December 14, 2015, was a good day for John McCain. It was a less good day for Sergeant Bowe Bergdahl, General Robert Abrams, and the military justice system. It was a middling sort of day for the U.S. Constitution, although it hadn't been directly involved except insofar as Mr. McCain showed once again that the kind of due process the Constitution contemplates can prevent desired outcomes in some criminal proceedings.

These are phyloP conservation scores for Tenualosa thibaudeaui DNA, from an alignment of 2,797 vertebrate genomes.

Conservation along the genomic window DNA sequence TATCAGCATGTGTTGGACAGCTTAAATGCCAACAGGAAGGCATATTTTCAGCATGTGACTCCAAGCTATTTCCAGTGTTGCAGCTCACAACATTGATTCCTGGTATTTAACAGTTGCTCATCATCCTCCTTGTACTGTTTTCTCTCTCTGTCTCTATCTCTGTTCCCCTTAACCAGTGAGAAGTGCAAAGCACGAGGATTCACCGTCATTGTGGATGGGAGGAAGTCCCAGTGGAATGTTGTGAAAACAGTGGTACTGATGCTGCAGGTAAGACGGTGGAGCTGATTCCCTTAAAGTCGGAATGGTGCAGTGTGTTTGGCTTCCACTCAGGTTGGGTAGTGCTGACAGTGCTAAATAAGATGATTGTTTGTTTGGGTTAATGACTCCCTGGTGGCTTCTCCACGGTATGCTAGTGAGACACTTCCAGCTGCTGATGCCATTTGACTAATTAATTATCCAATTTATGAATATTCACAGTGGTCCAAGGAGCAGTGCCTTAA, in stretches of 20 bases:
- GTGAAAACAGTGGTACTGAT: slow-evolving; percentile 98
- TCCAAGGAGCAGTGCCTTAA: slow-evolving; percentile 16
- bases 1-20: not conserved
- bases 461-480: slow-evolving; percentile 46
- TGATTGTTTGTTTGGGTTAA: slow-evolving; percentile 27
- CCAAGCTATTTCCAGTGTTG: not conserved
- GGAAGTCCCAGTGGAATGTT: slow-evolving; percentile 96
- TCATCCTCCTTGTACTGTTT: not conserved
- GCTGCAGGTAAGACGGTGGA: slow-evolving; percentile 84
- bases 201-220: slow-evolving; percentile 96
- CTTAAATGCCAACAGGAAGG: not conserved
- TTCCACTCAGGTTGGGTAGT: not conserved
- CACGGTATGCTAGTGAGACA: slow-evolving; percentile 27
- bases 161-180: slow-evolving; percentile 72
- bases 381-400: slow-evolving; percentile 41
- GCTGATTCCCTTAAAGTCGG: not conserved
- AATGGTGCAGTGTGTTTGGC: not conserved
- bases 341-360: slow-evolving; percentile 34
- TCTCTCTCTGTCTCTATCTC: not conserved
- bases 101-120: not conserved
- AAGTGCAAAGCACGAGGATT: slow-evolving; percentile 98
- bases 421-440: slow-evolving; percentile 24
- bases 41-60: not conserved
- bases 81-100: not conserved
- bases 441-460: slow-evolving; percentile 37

John McCain's problem with the Constitution did not start with Bowe Bergdahl. It first came to light when Dzhokhar Tsarnaev, one of the Boston Marathon Bombers, was apprehended. On April 23, 2013, eight days after the Boston bombing took place and within a few hours after Tsarnaev was captured, Senators John McCain and Lindsay Graham issued a statement that appeared on Mr. Graham's face book page in which they said, in part: "It is clear the events we have seen over the past few days in Boston were an attempt to kill American citizens and terrorize a major American city. The accused perpetrators of these acts were not common criminals attempting to profit from a criminal enterprise, but terrorists trying to injure, maim, and kill innocent Americans. Now that the suspect is in custody, the last thing we should want is for him to remain silent. It is absolutely vital the suspect be questioned for intelligence gathering purposes. . . .